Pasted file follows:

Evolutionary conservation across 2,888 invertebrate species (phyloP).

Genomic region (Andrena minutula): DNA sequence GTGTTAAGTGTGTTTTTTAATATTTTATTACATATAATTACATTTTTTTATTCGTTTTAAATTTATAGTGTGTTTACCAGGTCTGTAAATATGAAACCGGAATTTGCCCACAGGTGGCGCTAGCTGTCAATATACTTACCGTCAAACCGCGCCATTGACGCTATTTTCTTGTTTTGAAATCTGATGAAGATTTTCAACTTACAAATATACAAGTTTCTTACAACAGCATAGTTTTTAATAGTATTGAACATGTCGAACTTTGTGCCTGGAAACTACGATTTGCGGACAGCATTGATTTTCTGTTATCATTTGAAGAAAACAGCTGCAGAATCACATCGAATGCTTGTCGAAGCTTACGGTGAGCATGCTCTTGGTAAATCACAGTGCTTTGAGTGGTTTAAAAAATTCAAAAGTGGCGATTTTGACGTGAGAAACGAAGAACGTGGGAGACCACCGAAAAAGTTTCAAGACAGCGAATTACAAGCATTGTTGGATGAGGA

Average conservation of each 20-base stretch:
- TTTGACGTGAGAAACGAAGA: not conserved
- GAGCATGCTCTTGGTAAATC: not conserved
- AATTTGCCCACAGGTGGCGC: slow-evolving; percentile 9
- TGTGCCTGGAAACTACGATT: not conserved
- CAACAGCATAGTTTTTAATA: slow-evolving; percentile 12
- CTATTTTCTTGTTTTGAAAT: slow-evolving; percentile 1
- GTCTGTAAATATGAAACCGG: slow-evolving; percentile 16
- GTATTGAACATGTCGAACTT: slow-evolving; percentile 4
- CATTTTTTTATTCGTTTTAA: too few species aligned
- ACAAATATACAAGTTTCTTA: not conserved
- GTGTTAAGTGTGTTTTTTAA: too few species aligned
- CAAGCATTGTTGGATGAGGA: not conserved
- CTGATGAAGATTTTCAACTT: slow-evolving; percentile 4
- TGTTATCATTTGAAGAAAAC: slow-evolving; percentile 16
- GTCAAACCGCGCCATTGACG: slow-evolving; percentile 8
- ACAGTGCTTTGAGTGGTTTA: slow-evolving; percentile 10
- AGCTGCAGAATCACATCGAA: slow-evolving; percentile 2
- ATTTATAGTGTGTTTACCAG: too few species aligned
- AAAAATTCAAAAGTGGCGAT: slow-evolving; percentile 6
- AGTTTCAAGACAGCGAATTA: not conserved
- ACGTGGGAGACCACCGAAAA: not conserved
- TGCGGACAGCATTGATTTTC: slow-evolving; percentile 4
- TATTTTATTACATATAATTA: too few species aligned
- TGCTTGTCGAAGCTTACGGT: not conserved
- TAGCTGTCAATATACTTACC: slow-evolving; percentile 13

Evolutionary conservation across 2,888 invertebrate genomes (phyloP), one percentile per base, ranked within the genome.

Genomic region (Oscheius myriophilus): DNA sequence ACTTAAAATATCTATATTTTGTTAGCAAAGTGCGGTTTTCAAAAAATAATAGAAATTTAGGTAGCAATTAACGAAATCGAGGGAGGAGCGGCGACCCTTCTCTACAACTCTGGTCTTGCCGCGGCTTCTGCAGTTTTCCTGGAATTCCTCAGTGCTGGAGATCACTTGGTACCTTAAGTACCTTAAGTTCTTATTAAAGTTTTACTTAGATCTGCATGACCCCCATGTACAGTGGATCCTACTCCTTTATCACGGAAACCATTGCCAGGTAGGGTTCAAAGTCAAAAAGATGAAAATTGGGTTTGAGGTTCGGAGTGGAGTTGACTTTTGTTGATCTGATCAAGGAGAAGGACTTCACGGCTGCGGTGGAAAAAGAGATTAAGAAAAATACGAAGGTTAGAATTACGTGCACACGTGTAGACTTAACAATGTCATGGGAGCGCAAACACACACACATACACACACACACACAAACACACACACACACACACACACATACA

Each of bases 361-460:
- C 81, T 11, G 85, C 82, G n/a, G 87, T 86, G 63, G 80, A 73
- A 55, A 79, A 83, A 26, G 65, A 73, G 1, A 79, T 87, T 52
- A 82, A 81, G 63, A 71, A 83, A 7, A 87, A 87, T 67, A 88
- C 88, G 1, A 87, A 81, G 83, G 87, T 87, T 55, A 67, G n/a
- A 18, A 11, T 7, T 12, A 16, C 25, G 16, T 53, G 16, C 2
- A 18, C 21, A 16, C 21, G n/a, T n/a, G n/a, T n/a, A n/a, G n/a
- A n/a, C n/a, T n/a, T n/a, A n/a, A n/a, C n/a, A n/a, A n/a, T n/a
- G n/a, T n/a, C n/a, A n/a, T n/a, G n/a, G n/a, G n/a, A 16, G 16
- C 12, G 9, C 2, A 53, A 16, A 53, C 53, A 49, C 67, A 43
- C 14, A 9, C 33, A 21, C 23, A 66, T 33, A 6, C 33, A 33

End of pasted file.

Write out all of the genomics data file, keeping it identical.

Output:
Evolutionary conservation across 2,888 invertebrate species (phyloP).

Genomic region (Andrena minutula): DNA sequence GTGTTAAGTGTGTTTTTTAATATTTTATTACATATAATTACATTTTTTTATTCGTTTTAAATTTATAGTGTGTTTACCAGGTCTGTAAATATGAAACCGGAATTTGCCCACAGGTGGCGCTAGCTGTCAATATACTTACCGTCAAACCGCGCCATTGACGCTATTTTCTTGTTTTGAAATCTGATGAAGATTTTCAACTTACAAATATACAAGTTTCTTACAACAGCATAGTTTTTAATAGTATTGAACATGTCGAACTTTGTGCCTGGAAACTACGATTTGCGGACAGCATTGATTTTCTGTTATCATTTGAAGAAAACAGCTGCAGAATCACATCGAATGCTTGTCGAAGCTTACGGTGAGCATGCTCTTGGTAAATCACAGTGCTTTGAGTGGTTTAAAAAATTCAAAAGTGGCGATTTTGACGTGAGAAACGAAGAACGTGGGAGACCACCGAAAAAGTTTCAAGACAGCGAATTACAAGCATTGTTGGATGAGGA

Average conservation of each 20-base stretch:
- TTTGACGTGAGAAACGAAGA: not conserved
- GAGCATGCTCTTGGTAAATC: not conserved
- AATTTGCCCACAGGTGGCGC: slow-evolving; percentile 9
- TGTGCCTGGAAACTACGATT: not conserved
- CAACAGCATAGTTTTTAATA: slow-evolving; percentile 12
- CTATTTTCTTGTTTTGAAAT: slow-evolving; percentile 1
- GTCTGTAAATATGAAACCGG: slow-evolving; percentile 16
- GTATTGAACATGTCGAACTT: slow-evolving; percentile 4
- CATTTTTTTATTCGTTTTAA: too few species aligned
- ACAAATATACAAGTTTCTTA: not conserved
- GTGTTAAGTGTGTTTTTTAA: too few species aligned
- CAAGCATTGTTGGATGAGGA: not conserved
- CTGATGAAGATTTTCAACTT: slow-evolving; percentile 4
- TGTTATCATTTGAAGAAAAC: slow-evolving; percentile 16
- GTCAAACCGCGCCATTGACG: slow-evolving; percentile 8
- ACAGTGCTTTGAGTGGTTTA: slow-evolving; percentile 10
- AGCTGCAGAATCACATCGAA: slow-evolving; percentile 2
- ATTTATAGTGTGTTTACCAG: too few species aligned
- AAAAATTCAAAAGTGGCGAT: slow-evolving; percentile 6
- AGTTTCAAGACAGCGAATTA: not conserved
- ACGTGGGAGACCACCGAAAA: not conserved
- TGCGGACAGCATTGATTTTC: slow-evolving; percentile 4
- TATTTTATTACATATAATTA: too few species aligned
- TGCTTGTCGAAGCTTACGGT: not conserved
- TAGCTGTCAATATACTTACC: slow-evolving; percentile 13

Evolutionary conservation across 2,888 invertebrate genomes (phyloP), one percentile per base, ranked within the genome.

Genomic region (Oscheius myriophilus): DNA sequence ACTTAAAATATCTATATTTTGTTAGCAAAGTGCGGTTTTCAAAAAATAATAGAAATTTAGGTAGCAATTAACGAAATCGAGGGAGGAGCGGCGACCCTTCTCTACAACTCTGGTCTTGCCGCGGCTTCTGCAGTTTTCCTGGAATTCCTCAGTGCTGGAGATCACTTGGTACCTTAAGTACCTTAAGTTCTTATTAAAGTTTTACTTAGATCTGCATGACCCCCATGTACAGTGGATCCTACTCCTTTATCACGGAAACCATTGCCAGGTAGGGTTCAAAGTCAAAAAGATGAAAATTGGGTTTGAGGTTCGGAGTGGAGTTGACTTTTGTTGATCTGATCAAGGAGAAGGACTTCACGGCTGCGGTGGAAAAAGAGATTAAGAAAAATACGAAGGTTAGAATTACGTGCACACGTGTAGACTTAACAATGTCATGGGAGCGCAAACACACACACATACACACACACACACAAACACACACACACACACACACACATACA

Each of bases 361-460:
- C 81, T 11, G 85, C 82, G n/a, G 87, T 86, G 63, G 80, A 73
- A 55, A 79, A 83, A 26, G 65, A 73, G 1, A 79, T 87, T 52
- A 82, A 81, G 63, A 71, A 83, A 7, A 87, A 87, T 67, A 88
- C 88, G 1, A 87, A 81, G 83, G 87, T 87, T 55, A 67, G n/a
- A 18, A 11, T 7, T 12, A 16, C 25, G 16, T 53, G 16, C 2
- A 18, C 21, A 16, C 21, G n/a, T n/a, G n/a, T n/a, A n/a, G n/a
- A n/a, C n/a, T n/a, T n/a, A n/a, A n/a, C n/a, A n/a, A n/a, T n/a
- G n/a, T n/a, C n/a, A n/a, T n/a, G n/a, G n/a, G n/a, A 16, G 16
- C 12, G 9, C 2, A 53, A 16, A 53, C 53, A 49, C 67, A 43
- C 14, A 9, C 33, A 21, C 23, A 66, T 33, A 6, C 33, A 33